Percutaneous nephrolithotomy or nephrolithotripsy for kidney stones (PCNL)

Percutaneous nephrolithotomy, or PCNL, is a procedure for removing medium-sized or larger renal calculi (kidney stones) from the patient's urinary tract by means of an nephroscope passed into the kidney through a track created in the patient's back. The term "percutaneous" means that the procedure is done through the skin.

A standard percutaneous nephrolithotomy is performed under general anesthesia and usually takes about three to four hours to complete. After the patient has been anesthetized, the surgeon makes a small incision, about 0.5 in (1.3 cm) in length in the patient's back on the side overlying the affected kidney. The surgeon then creates a track from the skin surface into the kidney and enlarges the track using a series of Teflon dilators or bougies. A sheath is passed over the last dilator to hold the track open.

After the track has been enlarged, the surgeon inserts a nephroscope, which is an instrument with a fiberoptic light source and two additional channels for viewing the inside of the kidney and irrigating (washing out) the area. The surgeon may use a device with a basket on the end to grasp and remove smaller kidney stones directly. Larger stones are broken up with an ultrasonic or electrohydraulic probe, or a holmium laser lithotriptor. The holmium laser has the advantage of being usable on all types of calculi.

A catheter is placed to drain the urinary system through the bladder and a nephrostomy tube is placed in the incision in the back to carry fluid from the kidney into a drainage bag. The catheter is removed after 24 hours. The nephrostomy tube is usually removed while the patient is still in the hospital but may be left in after the patient is discharged. More than 500 PCNL performed yearly at labbafinejad hospital.



Alternatives include observation, multiple ESWL, ureteroscopy, and open surgical procedures. Observation is not recommended due to increased likelihood of renal damage, ESWL and ureteroscopy is not recommended since there is a likelihood of multiple procedures and decreased success rate, open surgery is not the first choice due to the invasiveness of the procedure and prolonged recuperation time, however, has an equal to better success rate than the PNL.


Most hospitals require patients to have the following tests before a PCNL: a complete physical examination; complete blood count; an electrocardiogram (EKG); a comprehensive set of metabolic tests; a urine test; and tests that measure the speed of blood clotting.

Aspirin and arthritis medications should be discontinued seven to 10 days before a PCNL because they thin the blood and affect clotting time. Some surgeons ask patients to take a laxative the day before surgery to minimize the risk of constipation during the first few days of recovery.

The patient is asked to drink only clear fluids (chicken or beef broth, clear fruit juices, or water) for 24 hours prior to surgery, with nothing by mouth after midnight before the procedure.

What to Expect After Treatment

You will be in the hospital for at least 2 to 3 days. Most people are able to return to work within a few weeks.


  • This procedure may be used to treat kidney stones that are:
  • Larger than 2 cm in diameter.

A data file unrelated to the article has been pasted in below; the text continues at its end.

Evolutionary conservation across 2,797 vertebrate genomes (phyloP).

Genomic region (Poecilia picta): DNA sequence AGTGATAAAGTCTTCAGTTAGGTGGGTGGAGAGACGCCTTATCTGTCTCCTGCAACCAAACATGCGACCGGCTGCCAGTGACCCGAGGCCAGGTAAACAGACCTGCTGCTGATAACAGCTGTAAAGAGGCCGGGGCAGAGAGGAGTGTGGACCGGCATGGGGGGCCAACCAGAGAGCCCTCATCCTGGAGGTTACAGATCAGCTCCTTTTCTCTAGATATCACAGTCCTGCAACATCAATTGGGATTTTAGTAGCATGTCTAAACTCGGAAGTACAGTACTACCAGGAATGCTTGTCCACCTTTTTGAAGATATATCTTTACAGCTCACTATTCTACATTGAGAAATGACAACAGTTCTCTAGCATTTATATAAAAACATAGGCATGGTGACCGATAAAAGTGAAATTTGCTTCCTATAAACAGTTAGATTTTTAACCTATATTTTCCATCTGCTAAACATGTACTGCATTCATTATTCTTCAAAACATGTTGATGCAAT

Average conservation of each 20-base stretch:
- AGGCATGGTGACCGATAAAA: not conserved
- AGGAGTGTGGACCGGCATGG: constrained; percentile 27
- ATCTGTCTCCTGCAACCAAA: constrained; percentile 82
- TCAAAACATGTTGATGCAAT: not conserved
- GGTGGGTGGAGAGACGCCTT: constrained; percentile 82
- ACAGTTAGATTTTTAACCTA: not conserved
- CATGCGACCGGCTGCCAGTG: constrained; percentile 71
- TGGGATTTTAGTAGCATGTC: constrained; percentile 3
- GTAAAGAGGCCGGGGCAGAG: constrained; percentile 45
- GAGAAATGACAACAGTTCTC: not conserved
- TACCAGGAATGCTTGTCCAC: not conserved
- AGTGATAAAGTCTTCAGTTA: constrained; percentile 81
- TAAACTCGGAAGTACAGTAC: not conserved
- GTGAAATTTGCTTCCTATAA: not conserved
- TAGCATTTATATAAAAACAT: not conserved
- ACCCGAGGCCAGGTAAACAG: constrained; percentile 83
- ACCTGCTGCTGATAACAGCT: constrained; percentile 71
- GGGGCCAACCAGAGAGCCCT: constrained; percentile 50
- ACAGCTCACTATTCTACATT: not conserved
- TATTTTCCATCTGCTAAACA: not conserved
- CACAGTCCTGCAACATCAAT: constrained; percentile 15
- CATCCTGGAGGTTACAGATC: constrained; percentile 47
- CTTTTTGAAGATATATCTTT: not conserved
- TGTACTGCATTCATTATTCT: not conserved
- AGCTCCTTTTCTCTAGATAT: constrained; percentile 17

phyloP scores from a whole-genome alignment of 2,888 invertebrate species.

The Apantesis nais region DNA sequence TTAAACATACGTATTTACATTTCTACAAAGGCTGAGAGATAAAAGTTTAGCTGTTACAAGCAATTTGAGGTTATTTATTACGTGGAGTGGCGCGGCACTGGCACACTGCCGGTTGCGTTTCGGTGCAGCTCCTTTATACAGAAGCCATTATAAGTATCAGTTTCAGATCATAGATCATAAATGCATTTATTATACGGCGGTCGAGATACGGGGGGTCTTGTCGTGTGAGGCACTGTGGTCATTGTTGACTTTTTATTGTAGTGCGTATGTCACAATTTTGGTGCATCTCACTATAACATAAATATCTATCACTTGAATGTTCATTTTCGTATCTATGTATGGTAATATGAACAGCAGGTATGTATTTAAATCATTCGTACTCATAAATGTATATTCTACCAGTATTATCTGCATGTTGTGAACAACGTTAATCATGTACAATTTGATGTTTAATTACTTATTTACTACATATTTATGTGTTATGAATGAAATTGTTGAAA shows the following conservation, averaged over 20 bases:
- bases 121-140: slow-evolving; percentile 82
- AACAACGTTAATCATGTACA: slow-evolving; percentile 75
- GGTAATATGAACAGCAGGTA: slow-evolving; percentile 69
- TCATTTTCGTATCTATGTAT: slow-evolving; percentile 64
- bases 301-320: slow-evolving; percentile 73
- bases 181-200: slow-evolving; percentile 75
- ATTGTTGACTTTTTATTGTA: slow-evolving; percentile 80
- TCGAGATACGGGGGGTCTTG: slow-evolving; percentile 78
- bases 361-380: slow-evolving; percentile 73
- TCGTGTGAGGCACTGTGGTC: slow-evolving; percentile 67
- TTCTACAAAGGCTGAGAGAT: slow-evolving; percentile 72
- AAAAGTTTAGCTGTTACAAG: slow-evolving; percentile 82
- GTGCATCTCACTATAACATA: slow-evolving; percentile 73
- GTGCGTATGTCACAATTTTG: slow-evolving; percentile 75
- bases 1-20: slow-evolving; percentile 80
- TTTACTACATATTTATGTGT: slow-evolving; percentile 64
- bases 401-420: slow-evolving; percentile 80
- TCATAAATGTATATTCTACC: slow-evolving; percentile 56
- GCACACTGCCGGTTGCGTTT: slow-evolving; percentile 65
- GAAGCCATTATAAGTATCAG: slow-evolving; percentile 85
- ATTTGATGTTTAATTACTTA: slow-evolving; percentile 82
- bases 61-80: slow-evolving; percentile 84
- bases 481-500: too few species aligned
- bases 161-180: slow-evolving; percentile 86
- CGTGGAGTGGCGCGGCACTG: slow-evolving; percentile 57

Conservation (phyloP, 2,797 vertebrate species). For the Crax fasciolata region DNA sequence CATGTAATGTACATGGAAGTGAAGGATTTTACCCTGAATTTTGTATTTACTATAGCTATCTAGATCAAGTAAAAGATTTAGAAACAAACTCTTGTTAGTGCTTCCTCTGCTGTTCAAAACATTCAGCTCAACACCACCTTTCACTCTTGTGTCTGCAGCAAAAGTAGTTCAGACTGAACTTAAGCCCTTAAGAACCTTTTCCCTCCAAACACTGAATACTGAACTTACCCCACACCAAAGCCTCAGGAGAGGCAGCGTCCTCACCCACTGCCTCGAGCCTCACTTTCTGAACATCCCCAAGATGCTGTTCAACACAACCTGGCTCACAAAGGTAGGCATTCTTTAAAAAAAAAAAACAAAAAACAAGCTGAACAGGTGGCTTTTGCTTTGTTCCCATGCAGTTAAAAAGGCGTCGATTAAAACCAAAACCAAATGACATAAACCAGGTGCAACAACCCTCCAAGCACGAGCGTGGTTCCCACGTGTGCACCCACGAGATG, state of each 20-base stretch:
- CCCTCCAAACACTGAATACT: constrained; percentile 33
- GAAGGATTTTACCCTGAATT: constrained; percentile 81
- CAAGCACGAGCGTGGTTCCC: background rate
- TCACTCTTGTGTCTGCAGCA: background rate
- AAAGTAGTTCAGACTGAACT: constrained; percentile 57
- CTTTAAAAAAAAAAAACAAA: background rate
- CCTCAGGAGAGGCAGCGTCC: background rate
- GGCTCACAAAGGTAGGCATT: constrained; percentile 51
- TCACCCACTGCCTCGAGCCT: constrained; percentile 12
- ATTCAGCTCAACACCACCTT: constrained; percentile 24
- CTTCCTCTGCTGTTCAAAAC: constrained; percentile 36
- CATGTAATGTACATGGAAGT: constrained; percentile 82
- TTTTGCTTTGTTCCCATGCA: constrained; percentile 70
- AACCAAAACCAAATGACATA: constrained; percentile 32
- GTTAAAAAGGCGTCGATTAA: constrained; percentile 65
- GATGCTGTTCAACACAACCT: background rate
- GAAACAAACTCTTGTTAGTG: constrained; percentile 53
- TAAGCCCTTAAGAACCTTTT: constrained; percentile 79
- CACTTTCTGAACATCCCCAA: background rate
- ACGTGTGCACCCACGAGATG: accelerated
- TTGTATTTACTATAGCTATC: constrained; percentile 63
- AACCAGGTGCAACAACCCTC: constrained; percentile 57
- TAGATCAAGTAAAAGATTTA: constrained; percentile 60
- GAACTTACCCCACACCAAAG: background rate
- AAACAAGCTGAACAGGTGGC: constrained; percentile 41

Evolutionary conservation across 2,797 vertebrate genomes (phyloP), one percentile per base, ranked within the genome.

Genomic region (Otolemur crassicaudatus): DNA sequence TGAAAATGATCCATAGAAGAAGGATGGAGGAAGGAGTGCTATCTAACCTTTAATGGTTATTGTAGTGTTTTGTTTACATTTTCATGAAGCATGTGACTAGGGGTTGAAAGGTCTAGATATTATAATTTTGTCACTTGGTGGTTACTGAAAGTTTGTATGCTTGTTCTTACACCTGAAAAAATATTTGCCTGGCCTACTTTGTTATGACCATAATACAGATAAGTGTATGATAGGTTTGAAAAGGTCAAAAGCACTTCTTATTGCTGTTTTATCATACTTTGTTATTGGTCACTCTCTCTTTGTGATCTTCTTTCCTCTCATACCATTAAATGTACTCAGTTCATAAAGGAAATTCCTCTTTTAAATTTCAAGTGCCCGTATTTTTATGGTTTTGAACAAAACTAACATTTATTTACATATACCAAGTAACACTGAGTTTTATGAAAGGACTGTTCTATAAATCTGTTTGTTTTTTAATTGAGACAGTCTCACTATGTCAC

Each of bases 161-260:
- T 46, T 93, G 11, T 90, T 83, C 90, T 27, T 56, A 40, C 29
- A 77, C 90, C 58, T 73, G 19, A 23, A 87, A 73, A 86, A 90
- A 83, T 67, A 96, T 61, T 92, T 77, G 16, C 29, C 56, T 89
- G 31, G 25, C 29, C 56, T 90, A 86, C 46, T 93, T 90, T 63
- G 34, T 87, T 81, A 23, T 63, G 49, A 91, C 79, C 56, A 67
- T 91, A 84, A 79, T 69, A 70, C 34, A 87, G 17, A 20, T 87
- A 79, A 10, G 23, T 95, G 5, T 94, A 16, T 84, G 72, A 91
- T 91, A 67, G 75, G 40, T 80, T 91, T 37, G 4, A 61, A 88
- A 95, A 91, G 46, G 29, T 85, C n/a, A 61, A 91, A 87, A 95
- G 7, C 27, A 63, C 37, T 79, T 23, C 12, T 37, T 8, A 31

• Large and caused by an infection (staghorn calculi).
  • Blocking the flow of urine out of the kidney.

Many stones can now be dealt with using external shock waves, which avoids any operation at all. However, not all stones are suitable for this technique, and they need to be removed surgically. It has been decided that a percutaneous nephrolithotomy is the best way of dealing with your stone.


Percutaneous nephrolithotomy is considered a very safe procedure, designed to save you having a larger operation. There are some slight risks and possible complications involved, and although it is difficult to say exactly how often these occur, they are generally minor and do not happen very often.

There are a number of risks associated with PCNL:

  • Holes (perforation) in the kidney. They usually heal without further treatment.
  • Damage that affects normal kidney function.
  • Inability to make a large enough track to insert the nephroscope. In this case, the procedure will be converted to open kidney surgery.
  • Bleeding. Bleeding may result from injury to blood vessels within the kidney as well as from blood vessels in the area of the incision. 
  • Infection.
  • Fever. Running a slight temperature (101.5°F; 38.5°C) is common for one or two days after the procedure. A high fever or a fever lasting longer than two days may indicate infection, however, and should be reported to the doctor at once.
  • Fluid accumulation in the area around the incision. This complication usually results from irrigation of the affected area of the kidney during the procedure.
  • Formation of an arteriovenous fistula. An arteriovenous fistula is a connection between an artery and a vein in which blood flows directly from the artery into the vein.
  • Need for retreatment. In general, PCNL has a higher success rate of stone removal than extracorporeal shock wave lithotripsy (ESWL). PCNL is considered particularly effective for removing stones larger than 1 cm in staghorn calculi; and stones that have remained in the body longer than four weeks. Retreatment is occasionally necessary, however, in cases involving very large stones.
  • Injury to surrounding organs. In rare cases, PCNL has resulted in damage to the spleen, liver, lung, pancreas, or gallbladder.

Normal results

PCNL has a high rate of success for stone removal, over 98% for stones that remain in the kidney and 88% for stones that pass into the ureter.